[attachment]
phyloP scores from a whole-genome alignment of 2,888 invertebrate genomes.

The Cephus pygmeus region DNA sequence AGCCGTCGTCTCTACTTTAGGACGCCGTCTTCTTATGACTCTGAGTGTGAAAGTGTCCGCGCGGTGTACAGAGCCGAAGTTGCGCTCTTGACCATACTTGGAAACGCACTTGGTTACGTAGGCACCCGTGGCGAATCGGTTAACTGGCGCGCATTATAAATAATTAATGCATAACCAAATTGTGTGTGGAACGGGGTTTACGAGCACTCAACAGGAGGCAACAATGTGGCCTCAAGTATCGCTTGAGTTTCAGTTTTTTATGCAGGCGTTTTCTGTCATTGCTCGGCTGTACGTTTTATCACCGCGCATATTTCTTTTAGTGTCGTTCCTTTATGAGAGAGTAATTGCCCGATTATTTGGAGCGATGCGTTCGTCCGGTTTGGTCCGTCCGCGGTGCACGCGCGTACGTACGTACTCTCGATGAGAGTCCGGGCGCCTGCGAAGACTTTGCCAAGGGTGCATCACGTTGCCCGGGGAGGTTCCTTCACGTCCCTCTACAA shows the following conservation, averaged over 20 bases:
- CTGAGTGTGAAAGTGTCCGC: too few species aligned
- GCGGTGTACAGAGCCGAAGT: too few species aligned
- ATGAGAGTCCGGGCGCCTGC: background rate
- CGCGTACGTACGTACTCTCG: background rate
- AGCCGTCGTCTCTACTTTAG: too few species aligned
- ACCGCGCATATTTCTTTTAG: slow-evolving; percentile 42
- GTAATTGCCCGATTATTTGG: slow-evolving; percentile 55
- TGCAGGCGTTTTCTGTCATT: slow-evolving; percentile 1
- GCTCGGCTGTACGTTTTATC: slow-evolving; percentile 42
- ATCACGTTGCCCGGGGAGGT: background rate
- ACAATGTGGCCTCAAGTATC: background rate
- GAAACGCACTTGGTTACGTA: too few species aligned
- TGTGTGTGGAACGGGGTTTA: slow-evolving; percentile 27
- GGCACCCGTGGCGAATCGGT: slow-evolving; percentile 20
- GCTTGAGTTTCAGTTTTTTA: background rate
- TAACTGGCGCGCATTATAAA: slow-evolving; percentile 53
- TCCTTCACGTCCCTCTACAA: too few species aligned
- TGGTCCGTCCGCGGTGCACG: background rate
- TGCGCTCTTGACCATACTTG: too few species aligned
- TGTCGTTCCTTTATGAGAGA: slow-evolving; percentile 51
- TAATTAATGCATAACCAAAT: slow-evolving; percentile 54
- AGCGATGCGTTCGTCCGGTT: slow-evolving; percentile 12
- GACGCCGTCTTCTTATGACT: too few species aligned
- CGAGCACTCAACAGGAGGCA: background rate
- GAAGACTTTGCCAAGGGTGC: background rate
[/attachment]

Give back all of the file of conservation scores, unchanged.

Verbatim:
phyloP scores from a whole-genome alignment of 2,888 invertebrate genomes.

The Cephus pygmeus region DNA sequence AGCCGTCGTCTCTACTTTAGGACGCCGTCTTCTTATGACTCTGAGTGTGAAAGTGTCCGCGCGGTGTACAGAGCCGAAGTTGCGCTCTTGACCATACTTGGAAACGCACTTGGTTACGTAGGCACCCGTGGCGAATCGGTTAACTGGCGCGCATTATAAATAATTAATGCATAACCAAATTGTGTGTGGAACGGGGTTTACGAGCACTCAACAGGAGGCAACAATGTGGCCTCAAGTATCGCTTGAGTTTCAGTTTTTTATGCAGGCGTTTTCTGTCATTGCTCGGCTGTACGTTTTATCACCGCGCATATTTCTTTTAGTGTCGTTCCTTTATGAGAGAGTAATTGCCCGATTATTTGGAGCGATGCGTTCGTCCGGTTTGGTCCGTCCGCGGTGCACGCGCGTACGTACGTACTCTCGATGAGAGTCCGGGCGCCTGCGAAGACTTTGCCAAGGGTGCATCACGTTGCCCGGGGAGGTTCCTTCACGTCCCTCTACAA shows the following conservation, averaged over 20 bases:
- CTGAGTGTGAAAGTGTCCGC: too few species aligned
- GCGGTGTACAGAGCCGAAGT: too few species aligned
- ATGAGAGTCCGGGCGCCTGC: background rate
- CGCGTACGTACGTACTCTCG: background rate
- AGCCGTCGTCTCTACTTTAG: too few species aligned
- ACCGCGCATATTTCTTTTAG: slow-evolving; percentile 42
- GTAATTGCCCGATTATTTGG: slow-evolving; percentile 55
- TGCAGGCGTTTTCTGTCATT: slow-evolving; percentile 1
- GCTCGGCTGTACGTTTTATC: slow-evolving; percentile 42
- ATCACGTTGCCCGGGGAGGT: background rate
- ACAATGTGGCCTCAAGTATC: background rate
- GAAACGCACTTGGTTACGTA: too few species aligned
- TGTGTGTGGAACGGGGTTTA: slow-evolving; percentile 27
- GGCACCCGTGGCGAATCGGT: slow-evolving; percentile 20
- GCTTGAGTTTCAGTTTTTTA: background rate
- TAACTGGCGCGCATTATAAA: slow-evolving; percentile 53
- TCCTTCACGTCCCTCTACAA: too few species aligned
- TGGTCCGTCCGCGGTGCACG: background rate
- TGCGCTCTTGACCATACTTG: too few species aligned
- TGTCGTTCCTTTATGAGAGA: slow-evolving; percentile 51
- TAATTAATGCATAACCAAAT: slow-evolving; percentile 54
- AGCGATGCGTTCGTCCGGTT: slow-evolving; percentile 12
- GACGCCGTCTTCTTATGACT: too few species aligned
- CGAGCACTCAACAGGAGGCA: background rate
- GAAGACTTTGCCAAGGGTGC: background rate